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Structure Can Impede Progress

I once received a question about a post entitled “7 Enemies of Organizational Health“. One of those “enemies” I listed as “structure”. The person’s question was, “Are you referring to micromanagement?” He went on to say that we need structure to prevent organizational chaos.

I answered.

Well, yes and no. Micromanagement is an impediment to organizational health, but really I simply meant structure. Let me attempt to explain.

I do agree we need some structure, but not for structure sake, but for progress sake. And there is a difference.

I see it as similar to the concept of grace, freedom and the law. We don’t need laws if we are bound by grace. Grace is actually a higher standard than the law. But, we have to have an established order in our world for progress. It is a wicked world and we could never get anything done without some sense of structure.

In an organizational sense, think about it, if we all did the right thing we wouldn’t need structure. But structure allows for progress. When structure becomes a problem – when it gets in the way – and the kind of structure I was referring to in my post is when a well-meaning structure impedes progress.

Consider this example:

Imagine a rule that says everyone has to be in the church office from 8 to 5. So, because I want to respect authority, I obey the structure and am dutifully at my desk from 8 AM to 5 PM. The fact is, however, that I work best at 6 in the morning out of the office. Sticking to the structure in this case would limit my ability to be at my best. At the same time, because I’m following the structure, I may not go to the emergency hospital visit at midnight. After all, office hours are over by then.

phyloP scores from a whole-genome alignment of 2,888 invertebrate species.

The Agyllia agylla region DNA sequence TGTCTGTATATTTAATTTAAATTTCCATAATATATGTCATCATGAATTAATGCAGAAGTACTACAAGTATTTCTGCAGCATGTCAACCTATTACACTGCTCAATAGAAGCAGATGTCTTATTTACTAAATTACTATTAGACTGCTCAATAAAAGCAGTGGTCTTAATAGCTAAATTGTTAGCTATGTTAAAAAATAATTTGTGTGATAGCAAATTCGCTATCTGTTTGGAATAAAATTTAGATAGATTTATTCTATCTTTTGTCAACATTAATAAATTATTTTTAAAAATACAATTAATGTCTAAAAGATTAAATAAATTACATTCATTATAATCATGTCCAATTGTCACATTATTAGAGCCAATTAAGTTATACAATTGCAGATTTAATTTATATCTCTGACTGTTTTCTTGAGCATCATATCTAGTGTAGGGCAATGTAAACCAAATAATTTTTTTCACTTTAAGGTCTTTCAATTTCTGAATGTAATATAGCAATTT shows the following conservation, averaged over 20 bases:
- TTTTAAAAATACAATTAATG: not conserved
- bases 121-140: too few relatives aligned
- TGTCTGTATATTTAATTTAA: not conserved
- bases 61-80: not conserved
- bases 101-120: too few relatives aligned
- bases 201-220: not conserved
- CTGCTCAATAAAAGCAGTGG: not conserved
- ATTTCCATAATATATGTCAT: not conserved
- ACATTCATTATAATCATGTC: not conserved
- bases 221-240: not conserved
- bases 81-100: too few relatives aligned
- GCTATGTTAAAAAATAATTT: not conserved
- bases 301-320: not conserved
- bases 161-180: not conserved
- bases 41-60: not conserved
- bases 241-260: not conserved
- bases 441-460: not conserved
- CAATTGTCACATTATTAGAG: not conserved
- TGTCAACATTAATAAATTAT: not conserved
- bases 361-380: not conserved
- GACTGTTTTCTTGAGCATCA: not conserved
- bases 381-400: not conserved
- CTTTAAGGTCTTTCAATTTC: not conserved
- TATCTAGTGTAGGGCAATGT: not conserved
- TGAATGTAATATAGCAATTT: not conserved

I would personally rather have an understanding that people need to get their work done. They need to have clear goals (they helped develop) that stretch them and moves the organization forward. They need to be held accountable for reaching them, but once they are established we can allow the individual to figure out how to accomplish them.

Or one more:

What if there was a rule which says no one can serve on a committee in your church until they’ve been in the church a year? (This one is a real scenario with churches I’ve known.) What if one of the committees was the garden committee – which includes, in part, pulling weeds? What if someone shows up at the church ready to pull weeds – but not yet ready to join the church? What if them serving is what connects them to the church? (Theoretically someone could actually come to know Christ only after they’ve pulled weeds in the church.)

I personally would rather save the “committee” slots for jobs help by people who’ve been there for a while, but let newcomers serve where they are equipped to do – based on the time they’ve been there. (So, I’d get rid of the garden committee.)

The bottom line is that structure should enhance not impede progress.

Structure should never get in the way of accomplishing what God plants in your heart to accomplish.

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Ron Edmondson

Author Ron Edmondson

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  • Kari Scare

    Balance is essential with regard to structure. A minimum is needed in order for an organization to be an organization. But after that, personality and temperament need considered. Some people work best with lots of structure while others need very little beyond the minimum.

  • True. Agreed Ron! In our accounting and auditing parlance, we have a concept called "substance over form". At any point of time, it is important to ensure that form does not override substance while making the financial statements. The same holds true in our personal and official life too. Never in our life, we should allow structure to overlook common sense.